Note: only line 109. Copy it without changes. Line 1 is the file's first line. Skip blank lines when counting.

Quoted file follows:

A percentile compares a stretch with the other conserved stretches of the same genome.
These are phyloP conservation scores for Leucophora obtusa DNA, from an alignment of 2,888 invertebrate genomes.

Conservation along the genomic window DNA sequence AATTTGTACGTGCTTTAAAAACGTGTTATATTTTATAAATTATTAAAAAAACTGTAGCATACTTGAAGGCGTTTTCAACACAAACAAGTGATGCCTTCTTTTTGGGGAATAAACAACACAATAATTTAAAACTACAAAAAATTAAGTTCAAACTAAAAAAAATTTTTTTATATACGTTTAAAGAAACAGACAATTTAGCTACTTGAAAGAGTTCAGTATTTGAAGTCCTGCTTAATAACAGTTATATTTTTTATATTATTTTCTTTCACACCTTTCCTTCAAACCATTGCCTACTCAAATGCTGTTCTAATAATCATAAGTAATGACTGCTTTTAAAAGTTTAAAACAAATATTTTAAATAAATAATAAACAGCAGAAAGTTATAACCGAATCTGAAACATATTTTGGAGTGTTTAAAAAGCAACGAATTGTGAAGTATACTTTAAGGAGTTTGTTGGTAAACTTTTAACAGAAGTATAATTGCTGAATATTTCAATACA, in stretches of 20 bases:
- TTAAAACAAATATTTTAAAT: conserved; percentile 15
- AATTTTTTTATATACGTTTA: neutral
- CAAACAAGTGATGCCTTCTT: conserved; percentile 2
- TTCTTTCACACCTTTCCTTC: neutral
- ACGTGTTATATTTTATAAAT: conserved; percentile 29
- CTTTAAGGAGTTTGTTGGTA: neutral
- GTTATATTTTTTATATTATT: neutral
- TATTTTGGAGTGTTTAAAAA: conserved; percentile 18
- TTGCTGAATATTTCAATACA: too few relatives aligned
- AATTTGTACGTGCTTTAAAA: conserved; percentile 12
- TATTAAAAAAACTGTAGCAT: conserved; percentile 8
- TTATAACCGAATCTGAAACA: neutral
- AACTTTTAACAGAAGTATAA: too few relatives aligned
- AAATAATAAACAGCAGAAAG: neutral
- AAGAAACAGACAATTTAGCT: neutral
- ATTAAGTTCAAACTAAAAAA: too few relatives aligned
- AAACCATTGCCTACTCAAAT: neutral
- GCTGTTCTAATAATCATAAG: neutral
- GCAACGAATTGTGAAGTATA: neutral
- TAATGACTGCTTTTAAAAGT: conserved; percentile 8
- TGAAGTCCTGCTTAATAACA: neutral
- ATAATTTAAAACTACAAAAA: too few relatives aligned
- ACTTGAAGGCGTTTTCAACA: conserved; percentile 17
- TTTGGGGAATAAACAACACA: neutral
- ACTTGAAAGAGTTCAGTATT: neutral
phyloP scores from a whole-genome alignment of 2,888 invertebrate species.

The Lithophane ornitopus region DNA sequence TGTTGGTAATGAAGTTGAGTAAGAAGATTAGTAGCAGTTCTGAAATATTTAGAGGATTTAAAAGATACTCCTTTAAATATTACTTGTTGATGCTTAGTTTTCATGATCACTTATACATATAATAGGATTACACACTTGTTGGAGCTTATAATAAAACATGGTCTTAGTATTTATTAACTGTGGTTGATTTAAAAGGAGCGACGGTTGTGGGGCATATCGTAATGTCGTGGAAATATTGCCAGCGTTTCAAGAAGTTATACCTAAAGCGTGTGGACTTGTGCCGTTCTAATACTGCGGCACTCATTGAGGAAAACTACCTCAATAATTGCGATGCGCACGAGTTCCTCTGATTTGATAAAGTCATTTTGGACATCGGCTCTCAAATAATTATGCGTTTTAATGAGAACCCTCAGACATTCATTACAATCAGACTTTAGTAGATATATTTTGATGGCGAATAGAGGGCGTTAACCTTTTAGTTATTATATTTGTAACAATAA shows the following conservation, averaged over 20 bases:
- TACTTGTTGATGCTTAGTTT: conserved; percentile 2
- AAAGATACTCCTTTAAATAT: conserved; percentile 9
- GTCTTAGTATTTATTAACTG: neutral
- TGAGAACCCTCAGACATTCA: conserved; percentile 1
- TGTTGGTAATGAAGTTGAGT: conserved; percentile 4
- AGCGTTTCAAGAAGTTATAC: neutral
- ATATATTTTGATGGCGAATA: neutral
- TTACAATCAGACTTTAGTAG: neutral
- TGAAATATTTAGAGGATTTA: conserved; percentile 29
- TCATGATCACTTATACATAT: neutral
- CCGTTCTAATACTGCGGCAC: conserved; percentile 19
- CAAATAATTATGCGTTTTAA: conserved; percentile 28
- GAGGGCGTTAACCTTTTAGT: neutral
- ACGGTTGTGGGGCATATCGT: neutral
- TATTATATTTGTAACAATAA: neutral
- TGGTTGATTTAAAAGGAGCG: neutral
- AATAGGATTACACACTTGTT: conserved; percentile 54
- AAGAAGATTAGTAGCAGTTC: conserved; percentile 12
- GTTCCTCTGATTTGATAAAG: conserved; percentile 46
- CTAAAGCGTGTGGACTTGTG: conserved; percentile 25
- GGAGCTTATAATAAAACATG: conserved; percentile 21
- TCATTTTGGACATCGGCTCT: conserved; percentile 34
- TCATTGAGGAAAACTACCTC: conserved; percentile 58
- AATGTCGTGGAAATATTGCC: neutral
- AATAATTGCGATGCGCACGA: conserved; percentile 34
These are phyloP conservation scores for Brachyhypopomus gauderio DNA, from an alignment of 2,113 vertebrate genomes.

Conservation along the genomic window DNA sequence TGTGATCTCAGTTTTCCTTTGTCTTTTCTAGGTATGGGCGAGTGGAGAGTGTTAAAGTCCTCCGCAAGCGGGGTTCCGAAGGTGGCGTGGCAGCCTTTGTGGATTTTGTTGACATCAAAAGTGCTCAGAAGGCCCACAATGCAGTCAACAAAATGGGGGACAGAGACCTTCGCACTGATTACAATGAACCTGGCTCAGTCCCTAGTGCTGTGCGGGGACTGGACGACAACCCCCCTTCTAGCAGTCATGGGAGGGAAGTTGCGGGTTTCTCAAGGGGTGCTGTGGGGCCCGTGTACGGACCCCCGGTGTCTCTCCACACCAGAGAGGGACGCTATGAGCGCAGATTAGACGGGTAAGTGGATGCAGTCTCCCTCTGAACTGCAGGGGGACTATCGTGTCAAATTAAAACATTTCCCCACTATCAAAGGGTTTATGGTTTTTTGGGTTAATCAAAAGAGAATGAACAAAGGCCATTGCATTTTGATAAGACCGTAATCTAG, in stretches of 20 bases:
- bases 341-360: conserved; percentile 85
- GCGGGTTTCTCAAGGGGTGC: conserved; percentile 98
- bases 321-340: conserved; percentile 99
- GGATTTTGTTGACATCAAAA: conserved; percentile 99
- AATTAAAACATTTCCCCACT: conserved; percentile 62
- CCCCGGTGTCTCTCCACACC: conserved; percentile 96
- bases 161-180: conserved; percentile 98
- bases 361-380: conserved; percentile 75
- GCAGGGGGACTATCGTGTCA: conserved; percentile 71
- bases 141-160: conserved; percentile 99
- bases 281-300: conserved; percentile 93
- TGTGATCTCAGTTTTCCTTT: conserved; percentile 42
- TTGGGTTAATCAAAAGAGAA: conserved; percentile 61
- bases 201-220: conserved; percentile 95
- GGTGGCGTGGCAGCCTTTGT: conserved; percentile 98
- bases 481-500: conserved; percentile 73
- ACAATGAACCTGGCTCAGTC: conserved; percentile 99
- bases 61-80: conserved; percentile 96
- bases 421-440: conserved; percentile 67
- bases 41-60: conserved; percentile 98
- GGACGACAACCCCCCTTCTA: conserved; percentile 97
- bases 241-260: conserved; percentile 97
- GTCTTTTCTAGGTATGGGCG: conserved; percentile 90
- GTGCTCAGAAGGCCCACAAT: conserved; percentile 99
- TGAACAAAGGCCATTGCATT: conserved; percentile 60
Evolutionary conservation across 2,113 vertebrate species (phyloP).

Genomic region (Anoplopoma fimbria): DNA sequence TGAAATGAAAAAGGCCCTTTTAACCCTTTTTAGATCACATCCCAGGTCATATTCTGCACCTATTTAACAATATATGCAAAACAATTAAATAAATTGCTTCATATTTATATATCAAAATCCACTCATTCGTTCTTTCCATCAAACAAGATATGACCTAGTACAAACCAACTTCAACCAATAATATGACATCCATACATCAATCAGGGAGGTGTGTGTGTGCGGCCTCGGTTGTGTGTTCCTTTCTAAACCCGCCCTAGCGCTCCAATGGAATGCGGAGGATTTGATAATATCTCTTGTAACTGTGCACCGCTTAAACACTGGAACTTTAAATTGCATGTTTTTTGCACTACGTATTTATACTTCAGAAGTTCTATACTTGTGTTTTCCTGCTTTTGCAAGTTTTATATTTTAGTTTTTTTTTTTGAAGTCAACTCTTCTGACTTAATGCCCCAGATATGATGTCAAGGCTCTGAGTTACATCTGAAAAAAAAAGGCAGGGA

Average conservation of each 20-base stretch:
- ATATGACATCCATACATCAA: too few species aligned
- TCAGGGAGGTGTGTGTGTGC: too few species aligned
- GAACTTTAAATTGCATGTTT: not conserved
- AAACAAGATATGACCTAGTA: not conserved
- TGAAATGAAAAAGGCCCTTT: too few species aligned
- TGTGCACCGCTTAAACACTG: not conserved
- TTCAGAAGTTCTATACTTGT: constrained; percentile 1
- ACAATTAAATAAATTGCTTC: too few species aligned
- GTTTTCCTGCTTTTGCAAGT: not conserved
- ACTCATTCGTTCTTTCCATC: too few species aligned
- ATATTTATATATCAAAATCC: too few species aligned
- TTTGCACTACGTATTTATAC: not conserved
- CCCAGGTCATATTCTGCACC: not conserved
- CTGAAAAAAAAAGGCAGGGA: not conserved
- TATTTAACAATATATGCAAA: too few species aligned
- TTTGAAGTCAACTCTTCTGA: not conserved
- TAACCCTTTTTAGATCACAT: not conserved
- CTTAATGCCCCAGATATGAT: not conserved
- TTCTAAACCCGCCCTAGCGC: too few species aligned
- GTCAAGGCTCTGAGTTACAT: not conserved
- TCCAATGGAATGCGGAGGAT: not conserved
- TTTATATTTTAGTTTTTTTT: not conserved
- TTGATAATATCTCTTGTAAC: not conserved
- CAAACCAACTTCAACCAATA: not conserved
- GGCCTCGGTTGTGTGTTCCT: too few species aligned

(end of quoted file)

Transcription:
- CAAACCAACTTCAACCAATA: not conserved